Presentation on theme: "What is a thesis? The thesis is the main or controlling idea of your paper The remainder of your paper should work towards proving your thesis Any information."— Presentation transcript:
What is a thesis? The thesis is the main or controlling idea of your paper The remainder of your paper should work towards proving your thesis Any information which does not work towards this end will come across as irrelevant Your thesis should answer a question It should be clearly stated in a single sentence
How to write a thesis As a thesis answers a question, a good thesis derives from a good question Start with a topic (ie Free Speech) Develop a list of quality questions (ie Should there be limits on Free Speech?) Choose one question and begin to research Most likely, you will not know your thesis until you are almost done your research (avoid confirmation bias) Come up with an answer to your question
Good vs. Bad Theses Bad thesis #1: This paper will consider the advantages and disadvantages of certain restrictions on free speech. Does not answer a question Better thesis: Even though there may be considerable advantages to restricting hate speech, the possibility of restricting open dialogue on crucial racial issues is too great and too high a price to pay.
Good vs. Bad Theses Bad Thesis #2: The government has the right to limit free speech. Too Broad, consider scope of paper Better Thesis: The government has the right to limit free speech in cases of overtly racist or sexist language because our failure to address such abuses would effectively suggest that our society condones such ignorant and hateful views.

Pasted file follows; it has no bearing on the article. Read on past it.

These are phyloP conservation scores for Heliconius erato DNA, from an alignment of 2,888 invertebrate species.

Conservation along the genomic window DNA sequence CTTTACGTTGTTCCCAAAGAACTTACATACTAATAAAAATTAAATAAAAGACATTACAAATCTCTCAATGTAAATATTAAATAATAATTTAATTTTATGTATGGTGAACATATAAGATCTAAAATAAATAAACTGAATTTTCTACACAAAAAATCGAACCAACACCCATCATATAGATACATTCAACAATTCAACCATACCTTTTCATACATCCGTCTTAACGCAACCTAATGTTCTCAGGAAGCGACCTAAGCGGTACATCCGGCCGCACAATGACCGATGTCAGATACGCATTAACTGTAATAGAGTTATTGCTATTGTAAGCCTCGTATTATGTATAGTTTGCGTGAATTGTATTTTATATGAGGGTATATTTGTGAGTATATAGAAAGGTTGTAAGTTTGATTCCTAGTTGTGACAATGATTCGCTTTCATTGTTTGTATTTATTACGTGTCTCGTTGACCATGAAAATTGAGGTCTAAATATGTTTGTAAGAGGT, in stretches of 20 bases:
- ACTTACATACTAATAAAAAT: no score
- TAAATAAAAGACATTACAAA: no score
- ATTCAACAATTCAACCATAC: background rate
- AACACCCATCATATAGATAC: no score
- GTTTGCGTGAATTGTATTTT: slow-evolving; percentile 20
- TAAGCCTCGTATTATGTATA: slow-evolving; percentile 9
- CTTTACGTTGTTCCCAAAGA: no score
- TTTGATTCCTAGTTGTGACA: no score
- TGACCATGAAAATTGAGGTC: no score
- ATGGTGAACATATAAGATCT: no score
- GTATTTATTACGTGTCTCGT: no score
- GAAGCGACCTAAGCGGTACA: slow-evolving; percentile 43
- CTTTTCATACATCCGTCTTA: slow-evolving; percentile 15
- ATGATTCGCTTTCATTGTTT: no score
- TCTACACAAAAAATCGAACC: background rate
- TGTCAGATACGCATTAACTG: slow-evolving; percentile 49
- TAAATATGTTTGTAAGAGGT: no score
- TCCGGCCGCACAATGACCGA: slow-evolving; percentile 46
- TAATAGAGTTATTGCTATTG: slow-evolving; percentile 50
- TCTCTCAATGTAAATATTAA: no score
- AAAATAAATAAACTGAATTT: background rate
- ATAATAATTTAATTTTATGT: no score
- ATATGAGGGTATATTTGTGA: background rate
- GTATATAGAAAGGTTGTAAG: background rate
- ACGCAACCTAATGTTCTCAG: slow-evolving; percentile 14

Good vs. Bad Theses Bad Thesis #3: Although we have the right to say what we want, we should avoid hurting other people's feelings. No point in arguing it Better Thesis: If we can accept that emotional injuries can be just as painful as physical ones we should limit speech that may hurt people's feelings in ways similar to the way we limit speech that may lead directly to bodily harm.
Good vs. Bad Theses Bad Thesis #4: There are many reasons we need to limit hate speech. Too vague, avoid list in thesis Better Thesis: Among the many reasons we need to limit hate speech the most compelling ones all refer to our history of discrimination and prejudice, and it is, ultimately, for the purpose of trying to repair our troubled racial society that we need hate speech legislation.
Good vs. Bad Theses Bad Thesis #5: Hate speech can cause emotional pain and suffering in victims just as intense as physical battery. Proven only with scientific data (consider scope) Better Thesis: The various arguments against the regulation of hate speech depend on the unspoken and unexamined assumption that emotional pain is trivial.